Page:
Man Convicted in Gang Slaying in Annandale in 2002
Friday, March 24, 2006
An Asian gang member who shot and killed a rival gang member in 2002, then fled to Canada for more than two years, was convicted yesterday of first-degree murder by a Fairfax County jury.
The jury then recommended that Henh Ngo, 22, of Springfield be sentenced to 26 years in prison -- 23 years for murder and three years for using a gun during a felony. Fairfax Circuit Court Judge Jane Marum Roush will sentence Ngo on May 25. Under Virginia law, she may not increase but could decrease the jury's recommended sentence.
Prosecutors told the jury that members of a gang called Asian Young and Dangerous, or AYD, jumped and pummeled two members of the gang Asian Dragon Family, or ADF, at Springfield Mall in mid-December 2002. One of the victims in that case was Ngo, then 19 years old and well-known in the gang community as "Phi Lu," or "Fat Guy," witnesses testified.
The Springfield Mall incident set the stage for a fatal confrontation outside the Happi Billiards & Cafe in Annandale on Dec. 27, 2002. Three members of AYD emerged from the pool hall about 10 p.m., two of them testified this week, and were eyed by members of ADF. The AYD members walked to their car and started to leave.
But the driver, Ngoc Quy Doan Nguyen, 21, stopped the car when he realized he'd left his glasses in the pool hall. While he darted inside, a man walked over and knocked on the car windows, trying to get the two passengers -- Phuc Nguyen and Hoan Le -- to speak to him. They ignored him, they testified.
Ngoc Nguyen then returned to the car. His friends said they watched as Henh Ngo walked around to the driver, asked if he were a member of AYD and fired one shot into Ngoc Nguyen's head. They said Ngo then fired two shots through the front windshield, missing them both, before fleeing.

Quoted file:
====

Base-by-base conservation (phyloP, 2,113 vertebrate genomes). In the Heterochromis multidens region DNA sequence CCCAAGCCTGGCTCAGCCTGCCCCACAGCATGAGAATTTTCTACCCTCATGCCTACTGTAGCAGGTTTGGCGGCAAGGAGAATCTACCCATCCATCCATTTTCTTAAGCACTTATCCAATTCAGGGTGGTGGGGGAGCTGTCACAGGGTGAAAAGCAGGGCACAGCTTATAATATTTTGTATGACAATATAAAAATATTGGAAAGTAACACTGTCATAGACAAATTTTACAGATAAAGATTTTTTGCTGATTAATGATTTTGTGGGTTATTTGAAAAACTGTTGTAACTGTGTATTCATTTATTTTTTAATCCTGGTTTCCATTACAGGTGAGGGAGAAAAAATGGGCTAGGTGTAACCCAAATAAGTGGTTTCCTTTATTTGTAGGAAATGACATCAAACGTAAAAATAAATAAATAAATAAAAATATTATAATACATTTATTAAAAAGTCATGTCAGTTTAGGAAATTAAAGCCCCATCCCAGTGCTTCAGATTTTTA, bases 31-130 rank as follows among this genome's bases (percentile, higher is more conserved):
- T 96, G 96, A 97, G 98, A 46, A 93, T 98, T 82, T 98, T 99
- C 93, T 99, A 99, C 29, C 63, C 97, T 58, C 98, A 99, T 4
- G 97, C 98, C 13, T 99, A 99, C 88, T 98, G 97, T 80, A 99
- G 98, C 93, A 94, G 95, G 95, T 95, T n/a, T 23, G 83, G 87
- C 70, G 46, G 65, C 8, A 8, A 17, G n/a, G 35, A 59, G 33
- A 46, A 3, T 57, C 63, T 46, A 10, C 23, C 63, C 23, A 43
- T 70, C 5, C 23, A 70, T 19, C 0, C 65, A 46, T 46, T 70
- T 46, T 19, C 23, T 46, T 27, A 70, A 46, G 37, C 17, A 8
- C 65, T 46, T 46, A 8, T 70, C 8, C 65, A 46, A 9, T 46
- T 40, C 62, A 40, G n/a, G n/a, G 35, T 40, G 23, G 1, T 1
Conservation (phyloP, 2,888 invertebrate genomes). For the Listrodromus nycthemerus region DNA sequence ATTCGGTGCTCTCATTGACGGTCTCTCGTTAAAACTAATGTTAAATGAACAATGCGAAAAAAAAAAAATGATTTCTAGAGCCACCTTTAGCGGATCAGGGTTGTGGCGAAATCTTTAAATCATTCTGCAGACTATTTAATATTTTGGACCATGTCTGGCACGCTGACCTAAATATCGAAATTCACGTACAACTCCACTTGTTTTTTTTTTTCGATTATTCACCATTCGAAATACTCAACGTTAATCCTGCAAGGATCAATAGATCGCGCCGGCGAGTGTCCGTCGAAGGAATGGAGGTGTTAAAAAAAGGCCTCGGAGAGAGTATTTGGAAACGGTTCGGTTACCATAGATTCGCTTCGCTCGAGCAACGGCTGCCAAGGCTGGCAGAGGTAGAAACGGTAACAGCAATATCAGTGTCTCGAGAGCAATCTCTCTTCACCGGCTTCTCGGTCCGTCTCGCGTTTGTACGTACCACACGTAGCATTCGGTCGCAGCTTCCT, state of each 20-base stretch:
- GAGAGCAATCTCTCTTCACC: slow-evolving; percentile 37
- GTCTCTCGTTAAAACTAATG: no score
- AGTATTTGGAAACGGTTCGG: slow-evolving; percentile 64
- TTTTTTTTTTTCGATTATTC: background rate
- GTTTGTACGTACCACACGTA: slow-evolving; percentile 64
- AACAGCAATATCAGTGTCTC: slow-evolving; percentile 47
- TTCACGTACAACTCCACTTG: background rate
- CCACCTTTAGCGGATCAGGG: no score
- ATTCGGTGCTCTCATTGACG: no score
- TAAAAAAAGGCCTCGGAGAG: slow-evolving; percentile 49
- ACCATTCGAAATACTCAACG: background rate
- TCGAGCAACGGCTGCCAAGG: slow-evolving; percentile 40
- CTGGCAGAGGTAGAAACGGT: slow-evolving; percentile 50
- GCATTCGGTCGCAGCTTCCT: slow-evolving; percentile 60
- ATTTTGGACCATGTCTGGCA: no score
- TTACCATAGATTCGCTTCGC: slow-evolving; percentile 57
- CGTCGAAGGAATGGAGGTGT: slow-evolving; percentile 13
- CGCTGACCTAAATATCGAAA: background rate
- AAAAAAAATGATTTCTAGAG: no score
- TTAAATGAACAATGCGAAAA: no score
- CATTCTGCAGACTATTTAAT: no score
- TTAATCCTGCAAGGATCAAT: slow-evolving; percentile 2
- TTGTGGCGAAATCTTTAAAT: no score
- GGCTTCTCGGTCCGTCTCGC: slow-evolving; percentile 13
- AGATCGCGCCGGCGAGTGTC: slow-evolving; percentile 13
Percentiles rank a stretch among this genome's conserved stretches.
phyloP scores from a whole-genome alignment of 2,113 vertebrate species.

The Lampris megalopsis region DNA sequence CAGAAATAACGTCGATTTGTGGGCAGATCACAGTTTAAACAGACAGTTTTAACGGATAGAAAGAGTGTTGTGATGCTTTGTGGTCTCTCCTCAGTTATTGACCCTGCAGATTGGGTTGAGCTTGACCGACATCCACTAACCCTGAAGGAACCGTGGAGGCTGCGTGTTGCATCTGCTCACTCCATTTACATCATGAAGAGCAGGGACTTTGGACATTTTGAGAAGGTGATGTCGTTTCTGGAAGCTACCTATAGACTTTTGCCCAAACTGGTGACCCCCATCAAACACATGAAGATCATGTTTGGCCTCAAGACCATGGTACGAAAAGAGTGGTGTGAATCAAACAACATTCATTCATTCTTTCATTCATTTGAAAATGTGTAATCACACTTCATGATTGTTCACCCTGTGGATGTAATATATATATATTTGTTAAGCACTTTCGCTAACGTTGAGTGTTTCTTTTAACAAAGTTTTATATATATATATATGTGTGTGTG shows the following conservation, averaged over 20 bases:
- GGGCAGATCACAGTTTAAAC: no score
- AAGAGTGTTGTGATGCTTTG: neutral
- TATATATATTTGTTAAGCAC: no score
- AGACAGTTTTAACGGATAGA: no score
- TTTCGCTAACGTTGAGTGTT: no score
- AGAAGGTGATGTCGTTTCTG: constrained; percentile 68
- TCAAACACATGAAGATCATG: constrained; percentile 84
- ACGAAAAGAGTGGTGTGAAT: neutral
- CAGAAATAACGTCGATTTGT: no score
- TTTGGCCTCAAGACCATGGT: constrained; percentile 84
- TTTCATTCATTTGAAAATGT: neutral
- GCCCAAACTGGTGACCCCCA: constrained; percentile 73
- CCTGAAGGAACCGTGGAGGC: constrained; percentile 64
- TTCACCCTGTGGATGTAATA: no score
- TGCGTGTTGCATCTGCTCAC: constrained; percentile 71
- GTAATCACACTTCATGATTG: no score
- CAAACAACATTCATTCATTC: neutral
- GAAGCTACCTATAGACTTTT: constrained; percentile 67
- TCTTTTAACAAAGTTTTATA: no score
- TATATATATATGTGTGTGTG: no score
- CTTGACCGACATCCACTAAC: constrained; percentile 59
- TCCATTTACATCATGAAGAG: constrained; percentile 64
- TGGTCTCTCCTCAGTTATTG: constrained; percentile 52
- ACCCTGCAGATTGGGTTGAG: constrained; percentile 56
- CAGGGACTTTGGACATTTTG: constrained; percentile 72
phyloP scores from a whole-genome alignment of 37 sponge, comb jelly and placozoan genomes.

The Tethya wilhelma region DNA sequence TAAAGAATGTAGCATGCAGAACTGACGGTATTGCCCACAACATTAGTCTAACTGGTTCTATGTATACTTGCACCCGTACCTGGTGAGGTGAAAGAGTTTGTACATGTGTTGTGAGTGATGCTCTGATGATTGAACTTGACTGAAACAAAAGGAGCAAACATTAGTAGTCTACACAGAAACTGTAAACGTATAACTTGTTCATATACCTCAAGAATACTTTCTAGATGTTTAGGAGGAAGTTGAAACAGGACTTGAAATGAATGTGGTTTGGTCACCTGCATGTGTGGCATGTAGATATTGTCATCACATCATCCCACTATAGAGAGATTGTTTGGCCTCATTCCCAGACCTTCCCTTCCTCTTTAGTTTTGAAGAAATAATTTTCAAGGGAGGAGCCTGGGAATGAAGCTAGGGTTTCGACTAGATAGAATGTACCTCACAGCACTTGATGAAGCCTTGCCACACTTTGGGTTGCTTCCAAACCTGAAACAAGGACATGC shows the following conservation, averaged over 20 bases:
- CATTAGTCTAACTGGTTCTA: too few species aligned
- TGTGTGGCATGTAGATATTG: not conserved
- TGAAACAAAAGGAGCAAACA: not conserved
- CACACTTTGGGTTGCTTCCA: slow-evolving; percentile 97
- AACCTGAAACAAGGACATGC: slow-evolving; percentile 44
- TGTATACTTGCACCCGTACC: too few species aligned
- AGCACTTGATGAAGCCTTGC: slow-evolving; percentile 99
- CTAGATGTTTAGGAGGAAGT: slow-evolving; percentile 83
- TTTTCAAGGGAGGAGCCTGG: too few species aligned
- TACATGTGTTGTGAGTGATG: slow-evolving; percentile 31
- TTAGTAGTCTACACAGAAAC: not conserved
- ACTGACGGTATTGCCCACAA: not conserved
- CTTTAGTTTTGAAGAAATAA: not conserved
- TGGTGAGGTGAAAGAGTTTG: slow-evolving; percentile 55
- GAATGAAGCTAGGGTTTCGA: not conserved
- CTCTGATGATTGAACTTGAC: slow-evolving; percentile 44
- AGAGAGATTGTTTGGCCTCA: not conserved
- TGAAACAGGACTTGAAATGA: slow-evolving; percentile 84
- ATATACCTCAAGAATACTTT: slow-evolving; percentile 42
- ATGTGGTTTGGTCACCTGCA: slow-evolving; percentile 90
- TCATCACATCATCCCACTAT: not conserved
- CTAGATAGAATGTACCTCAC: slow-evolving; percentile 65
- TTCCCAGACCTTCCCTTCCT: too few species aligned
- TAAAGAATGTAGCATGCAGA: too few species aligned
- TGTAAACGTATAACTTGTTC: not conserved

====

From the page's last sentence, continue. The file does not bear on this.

The two young witnesses acknowledged that their first call was not to 911 but to another member of AYD, "Tiny." After calling police, they then notified another gang member while they waited for the police to arrive. Initially, one officer testified, Phuc Nguyen said he did not know who shot Ngoc Nguyen. The two are not related.
But once away from the crime scene, Assistant Commonwealth's Attorney John R. Murphy pointed out, both Phuc Nguyen and Le identified the shooter as Ngo, and both picked him out of photo lineups.
"They've always said 'Phi Lu' did it," Murphy told the jury, saying that they knew Ngo from previous encounters. "These two witnesses witnessed a horrible crime. They saw a young friend of theirs executed for revenge."
Ngo did not testify in his defense. He was arrested near Toronto in February 2005 by Canadian police, who said they were investigating him as a suspected drug dealer.
One of Ngo's attorneys, Peter D. Greenspun, said the actions of the two witnesses made it seem that they didn't really know who had killed their friend.
"You don't wait" to call police, Greenspun argued. "You don't call Tiny, you don't call Tony. You call 911 and you say, 'My friend was shot and it was Phi Lu. It was Phi Lu.' That's common sense."
The jury deliberated for about 5 1/2 hours before reaching its verdict.